Glycocin F: a bacteriostatic, glycosylated bacteriocin

Bisset SW1,3, Amso Z2, Yang SH2, Brimble MA2,3, Patchett ML1 and Norris GE1,3

  1. Institute of Fundamental Sciences, Massey University, Colombo Rd, Palmerston North 4442, New Zealand.
  2. School of Chemical Sciences, The University of Auckland, 23 Symonds St, Auckland 1142, New Zealand.
  3. Maurice Wilkins Centre for Molecular Biodiscovery, The University of Auckland, Private Bag 92019, New Zealand.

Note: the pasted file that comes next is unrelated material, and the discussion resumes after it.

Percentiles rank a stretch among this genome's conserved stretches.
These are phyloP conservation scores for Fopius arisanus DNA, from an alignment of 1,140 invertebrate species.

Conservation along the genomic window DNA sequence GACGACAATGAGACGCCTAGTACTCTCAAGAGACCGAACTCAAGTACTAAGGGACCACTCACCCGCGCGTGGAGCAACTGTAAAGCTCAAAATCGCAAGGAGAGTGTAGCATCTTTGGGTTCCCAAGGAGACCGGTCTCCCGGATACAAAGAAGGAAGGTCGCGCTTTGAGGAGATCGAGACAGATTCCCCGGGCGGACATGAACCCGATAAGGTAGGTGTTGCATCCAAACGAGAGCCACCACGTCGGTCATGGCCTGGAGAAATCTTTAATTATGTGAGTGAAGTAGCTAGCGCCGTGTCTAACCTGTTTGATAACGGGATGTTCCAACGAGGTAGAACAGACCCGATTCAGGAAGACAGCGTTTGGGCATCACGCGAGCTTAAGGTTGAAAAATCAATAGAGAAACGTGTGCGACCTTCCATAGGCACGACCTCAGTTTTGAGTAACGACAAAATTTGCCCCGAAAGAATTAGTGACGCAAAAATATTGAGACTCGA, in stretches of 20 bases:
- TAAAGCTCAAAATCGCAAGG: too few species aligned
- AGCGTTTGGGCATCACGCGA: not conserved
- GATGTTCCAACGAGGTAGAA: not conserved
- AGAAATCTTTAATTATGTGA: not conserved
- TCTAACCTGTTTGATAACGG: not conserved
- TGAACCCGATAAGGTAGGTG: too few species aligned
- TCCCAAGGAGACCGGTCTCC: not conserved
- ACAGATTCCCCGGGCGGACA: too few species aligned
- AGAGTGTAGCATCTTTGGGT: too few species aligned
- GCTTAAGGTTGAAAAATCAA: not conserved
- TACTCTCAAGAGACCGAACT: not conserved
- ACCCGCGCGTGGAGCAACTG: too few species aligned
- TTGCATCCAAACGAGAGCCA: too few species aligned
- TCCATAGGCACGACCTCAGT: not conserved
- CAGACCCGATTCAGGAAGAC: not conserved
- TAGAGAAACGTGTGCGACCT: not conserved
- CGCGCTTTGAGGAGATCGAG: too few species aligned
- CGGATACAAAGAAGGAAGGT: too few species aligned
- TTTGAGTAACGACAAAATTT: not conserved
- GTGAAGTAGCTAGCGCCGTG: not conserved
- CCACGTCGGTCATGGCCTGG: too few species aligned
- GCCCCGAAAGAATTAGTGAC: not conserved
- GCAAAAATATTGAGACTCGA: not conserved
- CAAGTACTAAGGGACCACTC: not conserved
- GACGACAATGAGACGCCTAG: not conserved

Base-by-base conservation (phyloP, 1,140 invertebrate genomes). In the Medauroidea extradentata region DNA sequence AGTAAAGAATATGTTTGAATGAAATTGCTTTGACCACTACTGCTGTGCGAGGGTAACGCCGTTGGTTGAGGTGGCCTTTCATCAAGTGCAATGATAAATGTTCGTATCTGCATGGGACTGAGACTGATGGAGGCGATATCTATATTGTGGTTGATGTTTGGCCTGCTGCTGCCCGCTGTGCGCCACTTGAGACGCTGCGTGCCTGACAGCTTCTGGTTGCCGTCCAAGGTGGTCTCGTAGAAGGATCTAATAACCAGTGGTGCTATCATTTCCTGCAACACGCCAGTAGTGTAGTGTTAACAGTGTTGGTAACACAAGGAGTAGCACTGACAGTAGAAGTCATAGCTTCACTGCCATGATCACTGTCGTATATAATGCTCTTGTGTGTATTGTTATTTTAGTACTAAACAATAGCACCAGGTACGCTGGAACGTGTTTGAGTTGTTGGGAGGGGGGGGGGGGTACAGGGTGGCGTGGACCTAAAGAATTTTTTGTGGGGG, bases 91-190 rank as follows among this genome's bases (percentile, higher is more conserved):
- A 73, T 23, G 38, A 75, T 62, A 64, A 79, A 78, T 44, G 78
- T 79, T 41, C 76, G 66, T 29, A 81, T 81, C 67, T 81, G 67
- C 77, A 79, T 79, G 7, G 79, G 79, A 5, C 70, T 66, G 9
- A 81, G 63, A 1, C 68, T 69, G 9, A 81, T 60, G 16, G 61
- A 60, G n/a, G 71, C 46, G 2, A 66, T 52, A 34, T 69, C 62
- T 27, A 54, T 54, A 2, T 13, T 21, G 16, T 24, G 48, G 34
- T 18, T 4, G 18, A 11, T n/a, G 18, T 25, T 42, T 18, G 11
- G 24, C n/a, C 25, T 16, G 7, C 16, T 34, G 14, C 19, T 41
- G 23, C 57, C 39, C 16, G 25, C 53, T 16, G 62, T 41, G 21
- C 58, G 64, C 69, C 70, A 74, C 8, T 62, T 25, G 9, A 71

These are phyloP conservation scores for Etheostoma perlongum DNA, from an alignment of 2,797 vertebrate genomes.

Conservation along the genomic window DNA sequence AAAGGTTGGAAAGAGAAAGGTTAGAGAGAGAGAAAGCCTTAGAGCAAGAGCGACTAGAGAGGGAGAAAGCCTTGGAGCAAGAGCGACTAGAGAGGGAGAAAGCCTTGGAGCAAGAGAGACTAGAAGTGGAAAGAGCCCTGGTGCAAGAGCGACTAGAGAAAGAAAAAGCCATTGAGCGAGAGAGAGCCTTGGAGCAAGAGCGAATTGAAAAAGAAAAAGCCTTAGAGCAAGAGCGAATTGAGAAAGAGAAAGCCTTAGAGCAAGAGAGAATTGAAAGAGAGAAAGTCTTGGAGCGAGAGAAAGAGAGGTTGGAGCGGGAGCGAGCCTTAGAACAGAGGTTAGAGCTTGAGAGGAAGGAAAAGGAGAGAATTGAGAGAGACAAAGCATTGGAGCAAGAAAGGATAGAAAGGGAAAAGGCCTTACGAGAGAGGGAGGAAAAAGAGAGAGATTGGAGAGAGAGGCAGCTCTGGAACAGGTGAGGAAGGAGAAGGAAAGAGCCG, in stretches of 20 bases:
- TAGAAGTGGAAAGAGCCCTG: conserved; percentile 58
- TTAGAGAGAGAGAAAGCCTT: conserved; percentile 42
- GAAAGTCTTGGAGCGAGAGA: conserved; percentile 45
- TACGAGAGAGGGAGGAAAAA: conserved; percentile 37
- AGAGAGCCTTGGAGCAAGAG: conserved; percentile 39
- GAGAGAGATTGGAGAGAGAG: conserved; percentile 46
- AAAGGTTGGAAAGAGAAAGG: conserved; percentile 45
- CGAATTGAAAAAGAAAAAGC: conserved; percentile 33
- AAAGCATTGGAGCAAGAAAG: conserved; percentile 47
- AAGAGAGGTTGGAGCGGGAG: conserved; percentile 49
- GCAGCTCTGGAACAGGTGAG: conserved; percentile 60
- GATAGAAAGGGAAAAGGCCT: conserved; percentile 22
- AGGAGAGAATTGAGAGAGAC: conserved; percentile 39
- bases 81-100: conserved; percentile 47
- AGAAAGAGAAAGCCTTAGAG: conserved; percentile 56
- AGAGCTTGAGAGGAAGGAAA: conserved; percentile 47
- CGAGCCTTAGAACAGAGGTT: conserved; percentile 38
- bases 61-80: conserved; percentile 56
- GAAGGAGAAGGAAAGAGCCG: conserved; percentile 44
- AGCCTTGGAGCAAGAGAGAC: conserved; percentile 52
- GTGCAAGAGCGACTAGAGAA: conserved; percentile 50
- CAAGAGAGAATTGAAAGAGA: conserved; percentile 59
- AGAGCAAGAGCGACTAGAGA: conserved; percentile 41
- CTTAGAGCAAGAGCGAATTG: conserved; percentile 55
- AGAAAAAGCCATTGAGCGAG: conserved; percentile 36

Bacteriocins are a class of bacterial peptides that inhibit the growth of closely-related strains or species of bacteria. Glycocin F (GccF) is a glycosylated, 43 amino acid bacteriocin (glycocin) produced by a strain of the probiotic bacteria Lactobacillus plantarum. GccF contains two N-acetylglucosamine (GlcNAc) moieties required for full anti-bacterial activity, one O-linked through serine 18, and the other S-linked through the C-terminal cysteine 43 at the end of a flexible tail. Two nested disulfide bonds are also required for activity. Whereas most bacteriocins exhibit bactericidal effects on a narrow range of species, GccF displays a potent, immediate and reversible bacteriostatic activity towards a range of Gram positive bacteria, and at least one Gram negative strain, making it a potentially useful tool for combating antibiotic resistant bacteria. Although a GlcNAc-specific phosphoenolpyruvate:sugar phosphotransferase system (PTS) EIIC domain has been shown to be one target, there is evidence that another target may be involved. In order to understand how GccF works, we have chemically synthesised a number of GccF analogues designed to probe structure-activity relationships, have used genetic engineering techniques to probe potential receptor-GccF interactions, and are currently investigating the structure of one particularly interesting analogue using NMR. A transcriptomic study of susceptible cells has also been carried out in the absence and presence of GccF in an effort to narrow down the pathways exploited by GccF. These results will be presented, along with a model for the mechanism of action that best fits the data we have collected thus far.